When Israel’s policies blatantly violate international laws and norms, it is because Western powers have consistently provided diplomatic cover for it to do so. It has not gone unnoticed that while our governments have rushed to impose blanket boycotts and sanctions in response to Russia’s illegal invasion of the Ukraine and the cruelty of its attacks on a civilian population, the same governments continue to fund and shield Israel’s decades-long occupation and grave human rights violations against Palestinians. 

Meanwhile, our governments are taking anti-democratic measures to repress their own citizens’ nonviolent campaigns of pressure aimed at holding Israel, and the companies and institutions that are complicit in its system of oppression, to account.

We call on our governments to end their hypocrisy and to act with consistency in the application of international law and human rights. We call on them to take meaningful measures to ensure accountability for the killing of Shireen Abu Akleh and all other Palestinian civilians. There must be no double standards when it comes to the basic human right to freedom from persecution and oppression and the right to life and to dignity. 


Khalid Abdalla, actor

Hany Abu Assad, film director

Tunde Adebimpe, musician

Ahsan Akbar, poet

Yasmine Al Massri, actor

Omar Al Qattan, film director

Monica Ali, author

Candace Allen writer

Pedro Almodovar, film director

Anthony Anaxagorou, poet

Ramin Bahrani, film director

Adam Bakri, actor

Saleh Bakri, actor

Clio Barnard, film director

Joslyn Barnes, producer

David Barsamian, author

Roy Battersby, TV director

Sarah Beddington, filmmaker, artist

Ronan Bennett, author, screenwriter

Frances Black, singer

Nicholas Blincoe, author

Iciar Bollain, film director

Juan Diego Botto, actor

Haim Bresheeth, filmmaker, scholar

Victoria Brittain, writer

Adam Broomberg, artist

David Calder, actor

Carmen Callil, publisher, editor

Eric Cantona, actor

Iggor Cavalera, musician 

Sidi Larbi Cherkaoui, choreographer

Julie Christie, actor

Isabel Coixet, film director

Steve Coogan, actor, comedian

Mark Cousins, writer, director

Liam Cunningham, actor

Selma Dabbagh, writer

Cherien Dabis, film director

William Dalrymple, author

Angela Davis, author

Andy de la Tour, actor

Jeremy Deller, artist

Stephen Dillane, actor

Sara Driver, film director

Ben Ehrenreich, author

Brian Eno, musician

Jodie Evans, producer

Shepard Fairey, artist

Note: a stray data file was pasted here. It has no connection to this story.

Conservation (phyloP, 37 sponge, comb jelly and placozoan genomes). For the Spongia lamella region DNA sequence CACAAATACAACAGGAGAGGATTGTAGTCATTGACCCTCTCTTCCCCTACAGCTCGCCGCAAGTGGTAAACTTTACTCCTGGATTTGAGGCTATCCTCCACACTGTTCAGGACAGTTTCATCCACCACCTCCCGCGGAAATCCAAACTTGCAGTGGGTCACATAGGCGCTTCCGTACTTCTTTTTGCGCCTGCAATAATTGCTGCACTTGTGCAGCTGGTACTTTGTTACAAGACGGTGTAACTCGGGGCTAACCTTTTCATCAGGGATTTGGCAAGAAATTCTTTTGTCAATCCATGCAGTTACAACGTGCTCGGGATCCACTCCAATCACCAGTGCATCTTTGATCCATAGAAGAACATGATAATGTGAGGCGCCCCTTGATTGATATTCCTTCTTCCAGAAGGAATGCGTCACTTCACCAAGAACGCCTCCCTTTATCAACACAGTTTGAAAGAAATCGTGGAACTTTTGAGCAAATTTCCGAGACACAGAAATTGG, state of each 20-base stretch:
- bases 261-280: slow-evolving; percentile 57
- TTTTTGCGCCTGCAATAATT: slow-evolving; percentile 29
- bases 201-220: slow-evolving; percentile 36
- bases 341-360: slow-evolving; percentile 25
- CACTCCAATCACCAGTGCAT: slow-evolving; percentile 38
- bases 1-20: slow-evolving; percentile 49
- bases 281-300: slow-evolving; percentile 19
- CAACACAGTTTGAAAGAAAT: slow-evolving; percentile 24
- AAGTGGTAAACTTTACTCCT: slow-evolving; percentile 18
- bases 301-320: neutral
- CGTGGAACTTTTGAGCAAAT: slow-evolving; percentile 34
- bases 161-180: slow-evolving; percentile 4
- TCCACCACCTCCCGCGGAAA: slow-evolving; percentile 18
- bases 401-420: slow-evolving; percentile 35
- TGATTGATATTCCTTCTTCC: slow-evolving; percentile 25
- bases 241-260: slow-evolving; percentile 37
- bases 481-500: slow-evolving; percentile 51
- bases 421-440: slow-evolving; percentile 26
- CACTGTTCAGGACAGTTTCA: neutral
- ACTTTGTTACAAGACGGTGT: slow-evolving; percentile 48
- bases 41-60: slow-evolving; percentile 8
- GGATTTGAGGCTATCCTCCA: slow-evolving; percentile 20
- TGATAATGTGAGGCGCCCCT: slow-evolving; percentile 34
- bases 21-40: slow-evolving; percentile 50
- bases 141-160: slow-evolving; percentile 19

Bella Freud, designer

Peter Gabriel, musician

Trevor Griffiths, playwright, screenwriter

Kathryn Hahn, actor

Charles Hayward, musican

M Imhotep, musician

Nicolás Jaar, musician 

Gemma Jackson, production designer

Jim Jarmusch, film director

Asif Kapadia, film director

Aki Kaurismaki, film director

John Keane, artist

Brigid Keenan,  author

Patrick Keiller, filmmaker

Peter Kennard, artist

AL Kennedy, author

Jennine Khalik,  journalist

Naomi Klein, author, activist

Peter Kosminsky, screenwriter, director

Jan Kounen, film director

Nancy Kricorian, author

Hari Kunzru, author

Seun Kuti, musician

Lankum, band

Paul Laverty, screenwriter

Mike Leigh, film director

Laima Leyton musician, artist

Jim Loach, film director

Ken Loach, film director

Dónal Lunny, musician

Mahmood Mamdani, author

Miriam Margolyes, actor

Kika Markham, actor

Yann Martel, author

Emer Martin, author

Mai Masri, film director

Massive Attack, band

Rakan Mayası, film director

Kleber Mendonça Filho, film director

Christy Moore, musician

Thurston Moore, musician

Tom Morello, musician

Carol Morley, film director

Laura Mulvey, film scholar

Karthika Nair, poet

Mira Nair, film director

Courttia Newland, author, screenwriter

Pratibha Parmar, film director

Maxine Peake, actor

Aubrey Powell, designer

Philip Pullman, author

Stephen Rea, actor

Boots Riley, screenwriter, director

Bruce Robbins, author, literary scholar

Olga Rodriguez, author

Jacqueline Rose, author, scholar

Arundhati Roy, author

Mark Ruffalo, actor

Alberto San Juan, actor

Susan Sarandon, actor

Alexei Sayle, comedian, author

James Schamus, screenwriter, producer

Nick Seymour, musician

Kamila Shamsie,author

Tai Shani, artist

Alia Shawkat, actor

Marea Stamper, DJ

Juliet Stevenson, actor

Tilda Swinton, actor

Colm Tóibín, author

Ricky Tomlinson, actor


V (formerly Eve Ensler), author, playwright 

Yanis Varoufakis, author

Mirza Waheed, author

Harriet Walter, actor

Roger Waters, musician

Irvine Welsh, author

Monique Wilson, actor, activist

Jane Wilson, artist

Louise Wilson, artist

Michael Winterbottom, film director

Penny Woolcock, screenwriter, director

Susan Wooldridge, actor

Robert Wyatt, musician

Jasmine Liu is a former staff writer for Hyperallergic. Originally from the San Francisco Bay Area, she studied anthropology and mathematics at Stanford University.